Two kids named Nolan Bushnell and Steve Wozniak shared the same stage, quite possibly for the first time in their storied careers, at a conference in downtown San Jose, California today. And even though the founder of Atari and co-founder of Apple are now pushing 70 years of age and have shaped Silicon Valley history for decades, make no mistake about it. They are still kids at heart who have thoroughly enjoyed playing in the sandbox of the technology revolution.
The occasion was the inaugural four day festival called “Creative Convergence Silicon Valley” or C2SV. Organized by Dan Pulcrano, editor of Metro Silicon Valley, the event follows a model established years ago by the South by Southwest festival in Austin, Texas. In addition to an impressive lineup of speakers (Bushnell and Wozniak were followed by Maynard Webb, Chairman of Yahoo), the conference includes musical groups playing at different venues throughout the city.
Wozniak could relate to what Pulcrano and festival organizers were going through for the first time. “I sure know how to build something like this after running a couple of losing festivals myself,” said the Apple co-founder, ruefully recalling his infamous US festivals which he admitted lost over $20 million in the 1980s.
But as the two legendary tech company founders reminded the audience, the history of Silicon Valley is written largely on failure and the lessons that came from it. In addition to turning down the chance to own a third of Apple in the early days, Bushnell recalled one of his greatest regrets at not making his early video game cartridge slots “read-write” instead of “read-only” which would likely have revolutionized the gaming industry and handed Atari a huge market advantage. “Steve has probably got as many failures as I have,” said Bushnell. “But we keep setting up the chess pieces to play again.”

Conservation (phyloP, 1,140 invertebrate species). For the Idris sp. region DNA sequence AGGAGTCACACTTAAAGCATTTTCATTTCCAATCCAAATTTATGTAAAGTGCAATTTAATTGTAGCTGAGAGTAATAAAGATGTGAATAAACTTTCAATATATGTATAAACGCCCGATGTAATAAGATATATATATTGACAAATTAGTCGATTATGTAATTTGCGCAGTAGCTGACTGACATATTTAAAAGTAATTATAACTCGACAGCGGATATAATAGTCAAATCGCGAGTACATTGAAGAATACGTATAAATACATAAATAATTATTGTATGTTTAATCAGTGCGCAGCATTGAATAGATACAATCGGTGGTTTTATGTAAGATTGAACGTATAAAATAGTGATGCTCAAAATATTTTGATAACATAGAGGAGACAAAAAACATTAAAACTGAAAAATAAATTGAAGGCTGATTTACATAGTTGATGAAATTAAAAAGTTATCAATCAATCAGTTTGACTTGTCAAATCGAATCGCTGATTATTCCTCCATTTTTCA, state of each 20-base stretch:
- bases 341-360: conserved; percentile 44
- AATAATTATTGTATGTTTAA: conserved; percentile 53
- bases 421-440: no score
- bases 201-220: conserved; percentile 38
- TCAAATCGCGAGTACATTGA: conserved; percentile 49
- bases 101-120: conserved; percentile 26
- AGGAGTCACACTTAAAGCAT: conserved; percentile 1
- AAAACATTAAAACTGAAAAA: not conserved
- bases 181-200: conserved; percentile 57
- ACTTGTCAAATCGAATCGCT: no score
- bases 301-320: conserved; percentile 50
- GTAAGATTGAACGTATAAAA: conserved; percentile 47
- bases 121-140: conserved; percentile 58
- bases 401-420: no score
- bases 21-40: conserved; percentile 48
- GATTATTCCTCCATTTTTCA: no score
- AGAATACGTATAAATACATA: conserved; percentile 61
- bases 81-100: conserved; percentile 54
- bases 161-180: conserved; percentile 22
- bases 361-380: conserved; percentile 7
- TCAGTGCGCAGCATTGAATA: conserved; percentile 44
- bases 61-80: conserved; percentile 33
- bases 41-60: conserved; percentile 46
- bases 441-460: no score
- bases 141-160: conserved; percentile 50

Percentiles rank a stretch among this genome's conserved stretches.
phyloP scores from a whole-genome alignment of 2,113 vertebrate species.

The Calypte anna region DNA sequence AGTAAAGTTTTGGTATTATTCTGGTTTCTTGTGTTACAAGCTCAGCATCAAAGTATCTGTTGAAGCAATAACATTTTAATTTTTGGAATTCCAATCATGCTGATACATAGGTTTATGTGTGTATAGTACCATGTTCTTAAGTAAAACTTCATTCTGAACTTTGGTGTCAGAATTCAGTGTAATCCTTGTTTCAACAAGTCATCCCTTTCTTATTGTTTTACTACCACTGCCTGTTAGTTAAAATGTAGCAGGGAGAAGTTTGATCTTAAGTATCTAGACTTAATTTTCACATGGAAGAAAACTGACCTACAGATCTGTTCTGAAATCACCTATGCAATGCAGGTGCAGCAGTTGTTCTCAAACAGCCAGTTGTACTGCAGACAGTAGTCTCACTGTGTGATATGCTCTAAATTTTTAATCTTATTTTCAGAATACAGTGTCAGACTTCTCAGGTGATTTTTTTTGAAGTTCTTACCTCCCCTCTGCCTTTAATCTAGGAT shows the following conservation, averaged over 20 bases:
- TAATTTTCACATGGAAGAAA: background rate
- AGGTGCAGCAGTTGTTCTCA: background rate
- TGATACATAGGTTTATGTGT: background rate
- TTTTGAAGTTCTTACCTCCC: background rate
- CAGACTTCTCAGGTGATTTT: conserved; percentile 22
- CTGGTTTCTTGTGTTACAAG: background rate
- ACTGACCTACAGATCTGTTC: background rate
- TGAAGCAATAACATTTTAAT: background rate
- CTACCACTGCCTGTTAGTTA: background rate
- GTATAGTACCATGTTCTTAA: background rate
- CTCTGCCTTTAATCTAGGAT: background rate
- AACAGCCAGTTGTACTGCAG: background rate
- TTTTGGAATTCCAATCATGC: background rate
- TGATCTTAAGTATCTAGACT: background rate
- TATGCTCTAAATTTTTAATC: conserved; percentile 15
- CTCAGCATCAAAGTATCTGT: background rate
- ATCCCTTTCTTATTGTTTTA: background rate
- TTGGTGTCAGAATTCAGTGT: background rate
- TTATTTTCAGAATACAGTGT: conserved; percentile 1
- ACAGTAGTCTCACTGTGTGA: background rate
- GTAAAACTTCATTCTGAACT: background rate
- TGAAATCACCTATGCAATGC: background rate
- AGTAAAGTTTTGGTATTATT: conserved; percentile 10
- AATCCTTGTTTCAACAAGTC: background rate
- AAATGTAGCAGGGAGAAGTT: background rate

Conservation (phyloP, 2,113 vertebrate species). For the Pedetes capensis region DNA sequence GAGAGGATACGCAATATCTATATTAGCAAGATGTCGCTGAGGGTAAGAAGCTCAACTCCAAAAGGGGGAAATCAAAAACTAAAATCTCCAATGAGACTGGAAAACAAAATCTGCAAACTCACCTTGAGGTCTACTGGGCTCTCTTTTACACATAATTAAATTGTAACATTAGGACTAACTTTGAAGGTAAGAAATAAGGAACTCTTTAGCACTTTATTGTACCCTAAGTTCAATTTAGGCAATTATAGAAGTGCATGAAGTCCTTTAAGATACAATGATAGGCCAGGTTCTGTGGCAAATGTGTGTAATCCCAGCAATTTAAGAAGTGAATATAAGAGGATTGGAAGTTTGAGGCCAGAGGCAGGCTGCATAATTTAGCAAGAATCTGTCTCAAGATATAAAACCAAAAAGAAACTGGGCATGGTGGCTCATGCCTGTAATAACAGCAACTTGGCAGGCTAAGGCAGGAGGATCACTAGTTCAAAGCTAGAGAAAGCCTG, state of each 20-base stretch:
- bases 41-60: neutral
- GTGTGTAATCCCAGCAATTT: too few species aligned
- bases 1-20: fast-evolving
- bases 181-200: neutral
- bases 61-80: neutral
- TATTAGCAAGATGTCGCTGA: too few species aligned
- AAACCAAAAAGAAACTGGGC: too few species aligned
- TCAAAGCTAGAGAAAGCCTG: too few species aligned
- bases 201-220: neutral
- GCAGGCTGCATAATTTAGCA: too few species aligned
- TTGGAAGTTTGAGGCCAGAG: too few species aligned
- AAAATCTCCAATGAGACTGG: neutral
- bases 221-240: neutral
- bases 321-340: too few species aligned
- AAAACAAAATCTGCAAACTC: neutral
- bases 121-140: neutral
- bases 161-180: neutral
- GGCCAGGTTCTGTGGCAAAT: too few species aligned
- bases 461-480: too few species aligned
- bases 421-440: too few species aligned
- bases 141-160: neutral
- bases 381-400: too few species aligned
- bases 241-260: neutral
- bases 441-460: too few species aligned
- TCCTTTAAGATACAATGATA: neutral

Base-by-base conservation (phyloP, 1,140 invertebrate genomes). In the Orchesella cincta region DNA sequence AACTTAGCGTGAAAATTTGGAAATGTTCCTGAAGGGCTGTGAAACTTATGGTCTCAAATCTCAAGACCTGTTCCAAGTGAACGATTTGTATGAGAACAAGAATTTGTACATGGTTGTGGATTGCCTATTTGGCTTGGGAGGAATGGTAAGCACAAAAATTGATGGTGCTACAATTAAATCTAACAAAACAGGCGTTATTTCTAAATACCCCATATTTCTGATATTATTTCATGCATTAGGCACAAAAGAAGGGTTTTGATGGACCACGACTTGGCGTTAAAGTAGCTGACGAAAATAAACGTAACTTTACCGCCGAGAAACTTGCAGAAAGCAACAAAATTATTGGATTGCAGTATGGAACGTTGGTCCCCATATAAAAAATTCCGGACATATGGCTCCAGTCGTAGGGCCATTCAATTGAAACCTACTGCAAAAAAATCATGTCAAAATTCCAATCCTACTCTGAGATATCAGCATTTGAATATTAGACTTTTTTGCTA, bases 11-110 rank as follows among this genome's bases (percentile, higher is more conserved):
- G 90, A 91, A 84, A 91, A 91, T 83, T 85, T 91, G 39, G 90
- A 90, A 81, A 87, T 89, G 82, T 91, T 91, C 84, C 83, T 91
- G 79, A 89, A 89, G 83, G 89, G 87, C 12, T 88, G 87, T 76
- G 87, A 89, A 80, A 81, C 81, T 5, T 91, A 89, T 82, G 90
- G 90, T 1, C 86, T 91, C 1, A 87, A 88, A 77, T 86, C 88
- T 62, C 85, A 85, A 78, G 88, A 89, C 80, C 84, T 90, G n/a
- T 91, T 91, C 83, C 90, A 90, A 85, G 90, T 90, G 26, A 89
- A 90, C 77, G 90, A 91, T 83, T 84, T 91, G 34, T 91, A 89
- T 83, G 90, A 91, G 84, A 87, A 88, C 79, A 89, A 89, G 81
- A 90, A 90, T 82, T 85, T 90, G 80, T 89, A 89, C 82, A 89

Both men had plenty to say about the current issues surrounding privacy on the Internet. They spoke about how the required use of early encryption tools using technology such as PGP (Pretty Good Privacy) could have made the Internet much more secure than it has become today. “If only two companies (Apple and Microsoft) had decided to build PGP into their operating systems, every email would be encrypted,” said Wozniak. “It’s kind of sad.”
The “wild west” nature of the early Silicon Valley days wasn’t confined to U.S. borders, as Bushnell recalled. He told a story of visiting Bulgaria where he was given a tour of an Apple II “cloning” factory that was turning out hundreds of the imitation computers every day. Bushnell was offered one dollar to own the operation, a proposal he gave serious thought to until he noticed three body bags surrounded by police cars by the side of the road on his way back to the airport. When he asked his driver what that was all about, the reply he got was that “sometimes executives get killed over here.” The Atari founder did not return.
Steve Jobs, Wozniak’s late colleague in the founding of Apple, was very much on the minds of the two men. Their three lives often intersected. Bushnell employed Jobs for a brief time at Atari and Wozniak would join his partner on the company’s manufacturing floor to gaze in wonder at the new games being developed there. Bushnell said that he hired Jobs because he saw the passion he had for technology innovation. “I always tried to hire for passion,” said Bushnell. “Everything else is trainable.”
Wozniak said he never really saw the “bad” side of Jobs, whose temper tantrums over mistakes became legendary in the Apple culture. Rather, Jobs strongly respected people who performed and got results. “If you were an engineer who had done something well…you were on his good side,” recalled Wozniak.
Jobs may not have liked some of Bushnell’s remarks as the session drew to a close. “What I’m afraid of is that Apple has lost its edge,” said Bushnell, expressing frustration that there were “at least fifty things that should be out by now.” Wozniak just smiled. A kid at heart like Bushnell, he can’t wait either for the next technology toy to take the world by storm.